The AlCan has Plow Trucks, Mounties and other type items on it as well as normal truckers, tourist and the locals that travel from one town to another, and just like Alaska, outside of Anchorage or Fairbanks, there can be miles between towns or "Spots" where people live. Gas up or start looking when you hit at least half a tank on the gauge and just before dark, top off and you will do fine. If your are driving an old clunker, bring tools and spare parts or wait till spring if you don't think it is in good shape.

Basically if you are in Alaska, the roads aren't that much different than the AlCan, in some cases they are worse here in Alaska!

Common sense is a requirement, if you drive at night, have good driving lights and drive slower. Driving in the day is also prettier because you can see the view, but not mandatory.

Once you have driven the road, you will find that it isn't that big of a deal anymore, fifty years ago you carried a couple of spare tires, extra gas, rock screens over the radiator, tow ropes and did all sorts of modifications to your car so it wouldn't die somewhere.

But if the AlCan intemidates you, driving in Alaska will be just more of the same. If I needed to head South of the Boarder from here, I wouldn't even blink an eye about going. Carrying winter gear is what I do just driving in Alaska after about October, so I don't really need much more except more luggage I suppose.

Basicaly, having a dependable mode of transportation, cold weather gear, road flares (they mark the road for emergencies, but also you can start a fire with them no matter how cold your hands are), spare tire (not the goofy donut tire either, a real one), extra gas isn't necessary and is more of a fire hazard now days if you did get into an accident.

A CB radio is by far more useful than a cell phone or Sat-phone, all the truckers use them to chat back and forth all along the highway at each other and you can ask them for assistance if needed, and those that live along the highway have them at their homes as well to chat with others in the area.

When I was a kid, my parents had a coffee can, roll of toilet paper and bottle of alcohol as an emergency stove in the car when driving from Anchorage to Fairbanks fifty years ago, cars broke down a lot more then, and there was little to no places to stop for help. Put the toilet paper in the can, pour the alcohol on it and light it, kept heat in the car with a window cracked for fresh air.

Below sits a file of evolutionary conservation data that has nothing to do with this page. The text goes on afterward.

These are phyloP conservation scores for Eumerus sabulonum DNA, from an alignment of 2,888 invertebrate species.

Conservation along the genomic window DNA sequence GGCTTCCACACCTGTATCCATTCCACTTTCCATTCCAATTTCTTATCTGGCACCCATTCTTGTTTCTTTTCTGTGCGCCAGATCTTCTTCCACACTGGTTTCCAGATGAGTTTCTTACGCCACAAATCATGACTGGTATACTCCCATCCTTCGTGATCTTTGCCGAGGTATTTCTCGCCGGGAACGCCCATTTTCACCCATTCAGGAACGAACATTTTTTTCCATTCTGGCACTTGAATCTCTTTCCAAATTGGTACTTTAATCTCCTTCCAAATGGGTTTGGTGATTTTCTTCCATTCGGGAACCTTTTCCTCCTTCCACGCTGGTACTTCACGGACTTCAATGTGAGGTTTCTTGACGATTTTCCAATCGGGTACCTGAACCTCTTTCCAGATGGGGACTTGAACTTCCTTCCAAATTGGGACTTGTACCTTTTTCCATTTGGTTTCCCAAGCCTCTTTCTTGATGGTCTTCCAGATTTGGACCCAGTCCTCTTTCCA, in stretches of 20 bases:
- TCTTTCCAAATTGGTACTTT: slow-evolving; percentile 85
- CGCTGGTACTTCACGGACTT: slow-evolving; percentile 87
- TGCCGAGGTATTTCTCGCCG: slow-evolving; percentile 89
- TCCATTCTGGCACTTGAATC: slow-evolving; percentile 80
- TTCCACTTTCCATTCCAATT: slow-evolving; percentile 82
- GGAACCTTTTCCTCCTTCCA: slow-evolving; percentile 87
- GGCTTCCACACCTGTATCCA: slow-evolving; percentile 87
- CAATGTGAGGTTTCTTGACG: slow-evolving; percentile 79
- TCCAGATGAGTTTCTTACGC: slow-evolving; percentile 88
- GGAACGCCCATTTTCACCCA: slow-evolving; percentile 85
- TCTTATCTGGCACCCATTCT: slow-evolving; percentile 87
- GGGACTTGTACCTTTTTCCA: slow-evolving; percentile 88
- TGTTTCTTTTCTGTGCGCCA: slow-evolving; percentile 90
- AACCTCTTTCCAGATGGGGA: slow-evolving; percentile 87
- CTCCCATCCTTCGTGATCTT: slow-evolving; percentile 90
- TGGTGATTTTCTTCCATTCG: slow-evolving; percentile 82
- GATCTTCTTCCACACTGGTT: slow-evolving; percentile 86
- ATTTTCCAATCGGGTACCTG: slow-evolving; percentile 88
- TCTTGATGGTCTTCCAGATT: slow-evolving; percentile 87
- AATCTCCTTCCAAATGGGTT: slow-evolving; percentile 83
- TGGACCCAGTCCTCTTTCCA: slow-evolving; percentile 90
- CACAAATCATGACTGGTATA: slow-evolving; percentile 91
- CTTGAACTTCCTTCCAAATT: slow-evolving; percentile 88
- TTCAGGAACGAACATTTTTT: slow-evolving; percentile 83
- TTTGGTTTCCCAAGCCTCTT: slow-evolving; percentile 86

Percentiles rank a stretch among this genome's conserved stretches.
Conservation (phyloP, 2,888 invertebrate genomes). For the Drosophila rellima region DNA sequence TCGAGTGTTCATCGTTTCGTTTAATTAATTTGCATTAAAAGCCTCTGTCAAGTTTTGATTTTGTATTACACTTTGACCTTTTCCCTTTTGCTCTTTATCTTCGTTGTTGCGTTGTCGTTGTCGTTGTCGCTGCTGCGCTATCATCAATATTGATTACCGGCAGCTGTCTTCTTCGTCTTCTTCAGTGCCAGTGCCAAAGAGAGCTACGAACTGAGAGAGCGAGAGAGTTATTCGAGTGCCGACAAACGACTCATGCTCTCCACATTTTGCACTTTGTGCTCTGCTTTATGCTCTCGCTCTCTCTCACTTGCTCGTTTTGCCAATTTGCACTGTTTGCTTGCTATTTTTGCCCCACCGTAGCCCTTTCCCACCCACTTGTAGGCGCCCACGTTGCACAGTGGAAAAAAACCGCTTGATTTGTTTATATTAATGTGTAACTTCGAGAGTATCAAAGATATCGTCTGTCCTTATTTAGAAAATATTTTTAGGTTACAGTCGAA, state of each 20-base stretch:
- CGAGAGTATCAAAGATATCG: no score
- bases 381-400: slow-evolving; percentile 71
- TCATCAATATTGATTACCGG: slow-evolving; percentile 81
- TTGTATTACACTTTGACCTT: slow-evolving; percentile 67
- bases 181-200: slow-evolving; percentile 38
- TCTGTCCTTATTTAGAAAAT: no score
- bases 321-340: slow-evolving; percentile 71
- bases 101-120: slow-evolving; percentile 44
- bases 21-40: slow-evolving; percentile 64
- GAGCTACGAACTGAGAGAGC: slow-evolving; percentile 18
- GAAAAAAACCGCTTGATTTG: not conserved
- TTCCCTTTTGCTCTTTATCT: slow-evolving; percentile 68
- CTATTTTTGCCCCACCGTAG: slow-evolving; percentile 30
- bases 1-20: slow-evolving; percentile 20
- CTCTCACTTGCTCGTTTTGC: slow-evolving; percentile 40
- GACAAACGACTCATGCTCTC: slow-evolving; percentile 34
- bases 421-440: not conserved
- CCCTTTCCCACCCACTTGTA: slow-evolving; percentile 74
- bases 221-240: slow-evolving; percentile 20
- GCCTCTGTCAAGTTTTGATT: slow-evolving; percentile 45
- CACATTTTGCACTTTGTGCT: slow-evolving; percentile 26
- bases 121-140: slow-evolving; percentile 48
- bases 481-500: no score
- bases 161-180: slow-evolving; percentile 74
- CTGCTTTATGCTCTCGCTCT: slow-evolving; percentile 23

Mandatory though is a good camera with lots of storage space (use to be film, go figure) for lots of neat shots.

I have no idea of how many times I have been up and down the AlCan over the decades, but I have alway enjoyed the trip and would do it again for a flimsy excuse just for the heck of it.

Most of all, enjoy your trip!
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Old 11-06-2016, 10:13 AM
 
1 posts, read 572 times
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Hi all, Ive been reading many posts regarding the drive on the alcan to Anchorage. my scenario is this : leave New Mexico on January 7 and give ourselves about 7-9 days to get to anchorage. we will be driving a 2015 Nissan Titan towing my rogue on a trailer behind us. Where to stop is my major question but any other or more advise will be so appreciated.
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Old 11-06-2016, 03:27 PM
 
1,316 posts, read 942,392 times
Reputation: 3379
Quote:
Originally Posted by lisaschuerman14 View Post
Hi all, Ive been reading many posts regarding the drive on the alcan to Anchorage. my scenario is this : leave New Mexico on January 7 and give ourselves about 7-9 days to get to anchorage. we will be driving a 2015 Nissan Titan towing my rogue on a trailer behind us. Where to stop is my major question but any other or more advise will be so appreciated.
Do you have a lot of serious winter driving experience? If not, the Alcan with a trailer is not the place to get it.

It's going to be seriously dark much of the time and running into storms is a very real possibility. If you don't want to drive at night (which is not advisable) then where to stop is pretty much dictated by where the towns are. Take advantage of every second of daylight.

I would also highly recommend studded tires. Also, be sure to bring some serious winter survival gear. The road is typically "good" (as in, arctic traveler type of "good"), but is very lightly traveled and it's easy to get into trouble.